President Suresh reflects on tenure

Last week, University President Subra Suresh hosted events to give an annual update to university members. (credit: Abhinav Gautam/Photo Editor) Last week, University President Subra Suresh hosted events to give an annual update to university members. (credit: Abhinav Gautam/Photo Editor)

University President Subra Suresh summarized the many initiatives born of the first two years of his presidency during his first annual update to the Carnegie Mellon community last Wednesday. Cohon University Center’s McConomy Auditorium was filled almost to capacity with students, faculty, and staff for the event. Vice Provost for Education and Professor of Biological Sciences Amy Burkert introduced Suresh, and reminded audience members before the talk began that it was a closed event meant only for members of the Carnegie Mellon community.

Suresh marks the end of his second year as Carnegie Mellon’s president with the update, hoping for it to become a yearly event. “This is the beginning of an annual event,” Suresh said, “where near the end of the academic year I give an update about what happened during the year and what our challenges are, and what we as a community have done together and what we still have to do in the following year.”

Suresh hopes to present to the university during the fall semester as well, allowing community members to ask him questions rather than presenting an update, as he did last week.

Suresh emphasized recruiting talent to Carnegie Mellon while keeping a strong focus on diversity. “For a university like Carnegie Mellon to be a global leader — in research, in education, in artistic theater, in innovation — we have to be able to attract the best and the brightest students from around the world in an increasingly competitive environment for resources of talent,” he said.

A diverse community, Suresh said, creates a more innovative university culture. “When we have very different people looking at the same issue from very different vantage points through very different life experiences and through different lenses, they can address the same problem in slightly different ways.”

Suresh also mentioned two university initiatives announced last week, including further expansion along Forbes Avenue near Craig Street, and two new endowed funds of $1 million each that will support work in the arts and humanities.

“Today, the university will begin seeking developers who want to partner with us on a major, mixed-use development on land the university owns on the south side of Forbes Avenue, near Craig Street,” said Farnam Jahanian, who will soon become Carnegie Mellon’s provost after a year serving as vice president of research, in a university-wide email sent the day before the address about the Forbes Avenue development. “This development could include research space for faculty and students, space for external partners, labs and studios for collaborative industry-academia use, office space, a quality hotel, parking, and some retail space.”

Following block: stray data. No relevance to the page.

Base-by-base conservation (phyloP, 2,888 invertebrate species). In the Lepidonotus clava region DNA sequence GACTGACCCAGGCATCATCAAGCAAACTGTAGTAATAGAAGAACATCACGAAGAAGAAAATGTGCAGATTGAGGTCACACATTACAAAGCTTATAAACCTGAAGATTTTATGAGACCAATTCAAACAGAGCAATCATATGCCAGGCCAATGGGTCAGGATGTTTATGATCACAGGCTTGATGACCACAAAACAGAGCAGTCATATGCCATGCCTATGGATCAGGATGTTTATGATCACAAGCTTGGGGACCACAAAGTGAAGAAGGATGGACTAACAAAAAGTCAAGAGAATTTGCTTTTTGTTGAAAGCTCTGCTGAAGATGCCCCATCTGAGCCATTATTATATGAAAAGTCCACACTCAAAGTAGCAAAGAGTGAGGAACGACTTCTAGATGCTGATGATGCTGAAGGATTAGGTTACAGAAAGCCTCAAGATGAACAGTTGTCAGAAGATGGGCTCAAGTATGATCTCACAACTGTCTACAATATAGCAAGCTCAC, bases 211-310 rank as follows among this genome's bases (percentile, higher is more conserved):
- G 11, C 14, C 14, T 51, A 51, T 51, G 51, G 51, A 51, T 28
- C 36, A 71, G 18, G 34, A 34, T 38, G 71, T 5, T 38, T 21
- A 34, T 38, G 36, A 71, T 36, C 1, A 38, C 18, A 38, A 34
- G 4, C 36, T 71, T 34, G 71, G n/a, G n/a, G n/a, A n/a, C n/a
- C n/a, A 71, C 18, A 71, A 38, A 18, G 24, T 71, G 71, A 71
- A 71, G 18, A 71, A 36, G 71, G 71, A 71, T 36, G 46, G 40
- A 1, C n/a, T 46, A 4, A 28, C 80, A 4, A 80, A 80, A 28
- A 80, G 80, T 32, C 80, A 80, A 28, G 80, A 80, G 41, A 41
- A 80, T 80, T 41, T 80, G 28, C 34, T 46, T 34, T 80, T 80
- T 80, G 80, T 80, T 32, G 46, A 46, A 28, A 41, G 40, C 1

Among the other initiatives that Suresh mentioned were the Simon Initiative, the upcoming Tepper Quadrangle, and the university’s fundraising efforts.

The university, Suresh said, has raised an unprecedented amount of money in the last two years for the endowment, which has long been much smaller than those of older peer institutions.

“What we are looking at in just the next three years is a half-billion dollars in new construction, more than 750,000 new square feet of space,” Suresh said about the university’s various planned expansions along what he calls the “Forbes Avenue innovation corridor.” According to Suresh, this expansion is the largest since the university’s founding and original gift from founder Andrew Carnegie.

Student Body President-Elect and junior policy and management and Chinese studies double major JR Marshall was galvanized by Suresh’s speech.

“I think we have plans to become more than something that we are right now, which is a world leader in innovation and research, a kind of forefront university — a pioneer university,” Marshall said. “It’s nothing new; I don’t think this university’s been anything but, but I think it’s time for the university to take on a leadership, a pioneer attitude.”

Jibby Ayo-Ani, junior information systems major and student body vice president-elect, agreed with Marshall, emphasizing that the university’s progress relies on effort from every member of the Carnegie Mellon community.
“It’s everyone’s responsibility. You know it doesn’t always come from the leadership — it comes from every person. So we are taking on that responsibility, as students, as faculty members, as administration, in relation to things that we as a university are focusing on,” she said.

Suresh’s overarching message was one of hope for Carnegie Mellon’s future.

“I knew a lot about CMU [before I became president]. I was very proud of being given the opportunity to come here, to lead this wonderful institution. And what I’ve learned in the past two years is that I’m even prouder now; I’m even more optimistic.”